Financial crisis threatens efforts towards global anti-poverty targets, says Migiro

UN Deputy Secretary-General Asha-Rose Migiro

6 October 2008 – Deputy Secretary-General Asha-Rose Migiro has warned countries that the current financial crisis, which is impacting all economies and exacerbating the suffering of millions, is also threatening the efforts to slash poverty, hunger, disease and other socio-economic ills by 2015, known as the Millennium Development Goals (MDGs).

“The financial crisis only exacerbates the hardship already being caused by higher prices of food and energy, especially in low-income countries, fomenting social and political unease,” Ms. Migiro told the General Assembly’s Second Committee, which deals with economic and financial matters.

“Despite the recent announcement by the World Bank that considerable progress has been made in reducing poverty and hunger, our work to achieve the Millennium Development Goals is clearly at risk,” she cautioned.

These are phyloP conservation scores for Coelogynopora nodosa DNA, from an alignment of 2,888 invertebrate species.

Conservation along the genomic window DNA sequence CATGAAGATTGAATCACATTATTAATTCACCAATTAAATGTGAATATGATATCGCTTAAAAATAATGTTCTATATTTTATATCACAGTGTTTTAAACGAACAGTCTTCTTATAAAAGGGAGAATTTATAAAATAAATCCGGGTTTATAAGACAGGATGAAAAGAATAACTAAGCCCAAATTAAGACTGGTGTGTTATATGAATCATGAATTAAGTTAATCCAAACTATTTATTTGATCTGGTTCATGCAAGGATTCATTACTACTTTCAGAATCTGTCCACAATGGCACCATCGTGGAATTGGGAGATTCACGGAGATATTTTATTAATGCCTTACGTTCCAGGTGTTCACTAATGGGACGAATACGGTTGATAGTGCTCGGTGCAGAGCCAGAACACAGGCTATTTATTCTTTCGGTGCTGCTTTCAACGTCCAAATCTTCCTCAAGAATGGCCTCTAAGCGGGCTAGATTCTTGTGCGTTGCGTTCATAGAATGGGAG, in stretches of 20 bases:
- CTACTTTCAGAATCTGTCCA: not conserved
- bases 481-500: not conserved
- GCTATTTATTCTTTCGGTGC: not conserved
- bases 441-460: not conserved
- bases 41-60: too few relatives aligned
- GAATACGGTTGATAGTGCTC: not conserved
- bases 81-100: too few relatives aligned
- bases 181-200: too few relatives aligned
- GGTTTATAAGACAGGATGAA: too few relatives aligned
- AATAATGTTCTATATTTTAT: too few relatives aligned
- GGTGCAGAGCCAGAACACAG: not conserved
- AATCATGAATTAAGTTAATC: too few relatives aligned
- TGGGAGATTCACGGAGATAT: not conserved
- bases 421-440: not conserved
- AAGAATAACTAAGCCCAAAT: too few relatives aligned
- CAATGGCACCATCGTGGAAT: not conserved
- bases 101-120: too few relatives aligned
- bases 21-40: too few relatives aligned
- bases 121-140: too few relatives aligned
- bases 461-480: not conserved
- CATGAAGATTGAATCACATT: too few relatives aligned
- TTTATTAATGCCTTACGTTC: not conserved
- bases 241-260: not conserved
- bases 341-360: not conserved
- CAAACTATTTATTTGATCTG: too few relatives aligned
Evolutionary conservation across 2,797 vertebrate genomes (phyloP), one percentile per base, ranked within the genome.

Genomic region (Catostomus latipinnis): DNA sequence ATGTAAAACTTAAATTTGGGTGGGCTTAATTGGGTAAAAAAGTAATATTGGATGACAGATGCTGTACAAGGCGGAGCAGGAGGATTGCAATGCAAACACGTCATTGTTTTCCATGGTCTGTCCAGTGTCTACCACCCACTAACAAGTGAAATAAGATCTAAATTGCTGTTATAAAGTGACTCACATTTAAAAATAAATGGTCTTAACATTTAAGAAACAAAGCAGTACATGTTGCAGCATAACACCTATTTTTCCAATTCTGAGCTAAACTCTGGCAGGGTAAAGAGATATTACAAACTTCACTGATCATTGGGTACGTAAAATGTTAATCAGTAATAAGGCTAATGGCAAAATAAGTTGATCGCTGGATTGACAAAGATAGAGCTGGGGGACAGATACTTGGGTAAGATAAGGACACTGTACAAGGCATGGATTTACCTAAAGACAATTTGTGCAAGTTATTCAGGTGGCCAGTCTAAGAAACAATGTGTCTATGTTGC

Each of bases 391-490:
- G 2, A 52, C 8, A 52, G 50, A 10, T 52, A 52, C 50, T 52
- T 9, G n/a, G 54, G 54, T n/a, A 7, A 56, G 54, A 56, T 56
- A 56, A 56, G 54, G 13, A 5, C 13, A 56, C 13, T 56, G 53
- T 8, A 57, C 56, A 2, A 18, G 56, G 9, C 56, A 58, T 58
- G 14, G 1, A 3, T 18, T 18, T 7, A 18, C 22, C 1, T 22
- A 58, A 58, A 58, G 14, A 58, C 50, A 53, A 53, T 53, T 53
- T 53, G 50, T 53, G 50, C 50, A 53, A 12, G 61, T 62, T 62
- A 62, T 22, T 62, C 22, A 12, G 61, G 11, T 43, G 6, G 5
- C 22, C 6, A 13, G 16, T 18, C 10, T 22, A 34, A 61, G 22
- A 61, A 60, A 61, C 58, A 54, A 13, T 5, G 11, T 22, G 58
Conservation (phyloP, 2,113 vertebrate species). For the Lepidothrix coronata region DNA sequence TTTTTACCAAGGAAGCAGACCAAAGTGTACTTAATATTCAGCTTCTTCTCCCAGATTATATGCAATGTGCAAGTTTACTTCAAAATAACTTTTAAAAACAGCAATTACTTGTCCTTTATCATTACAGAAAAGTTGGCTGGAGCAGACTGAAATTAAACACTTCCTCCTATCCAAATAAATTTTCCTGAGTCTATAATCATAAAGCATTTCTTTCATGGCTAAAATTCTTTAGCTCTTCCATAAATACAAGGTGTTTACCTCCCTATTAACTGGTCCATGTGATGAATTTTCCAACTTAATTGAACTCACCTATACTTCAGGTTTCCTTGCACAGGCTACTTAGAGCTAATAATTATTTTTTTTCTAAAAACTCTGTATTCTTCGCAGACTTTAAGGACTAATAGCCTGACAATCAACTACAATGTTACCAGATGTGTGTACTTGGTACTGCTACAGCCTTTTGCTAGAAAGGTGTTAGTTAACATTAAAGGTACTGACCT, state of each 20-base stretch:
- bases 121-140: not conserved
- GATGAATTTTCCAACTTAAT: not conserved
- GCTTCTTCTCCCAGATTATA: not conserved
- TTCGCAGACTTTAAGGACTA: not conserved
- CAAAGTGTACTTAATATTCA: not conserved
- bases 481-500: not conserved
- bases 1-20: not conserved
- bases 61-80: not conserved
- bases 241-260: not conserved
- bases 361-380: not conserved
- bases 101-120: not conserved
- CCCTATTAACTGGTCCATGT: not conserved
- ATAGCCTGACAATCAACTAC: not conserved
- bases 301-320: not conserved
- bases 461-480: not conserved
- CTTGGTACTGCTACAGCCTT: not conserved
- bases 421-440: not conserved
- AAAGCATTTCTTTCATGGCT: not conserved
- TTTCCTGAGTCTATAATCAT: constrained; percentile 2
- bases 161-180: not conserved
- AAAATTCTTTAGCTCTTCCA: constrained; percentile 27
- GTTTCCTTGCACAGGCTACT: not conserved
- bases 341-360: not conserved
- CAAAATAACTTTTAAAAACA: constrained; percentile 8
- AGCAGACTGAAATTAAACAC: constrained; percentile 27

Ms. Migiro told delegates that they were meeting at a time of financial turmoil, and that urgent action was needed to avert a recession, including through stimulus packages and measures to stabilize financial and foreign exchange markets.

In the midst of the current financial woes, “achieving the MDGs by 2015 continues to be our major development challenge,” the Deputy Secretary-General stated. Although the progress made so far towards the Goals has been uneven, it is still possible to achieve them by the target date, she added.

Noting that Africa remains the region with the greatest challenges ahead, particularly against the backdrop of much higher food and energy prices and climate change, she called for increasing and better coordinating aid, reducing agricultural subsidies in developed countries, and investing more in infrastructure.

“Let’s make sure the financial crisis does not divert our efforts,” she appealed to Member States. “If we are to take away any lesson from the multiple crises we face, it is that delaying action only makes matters worse.”


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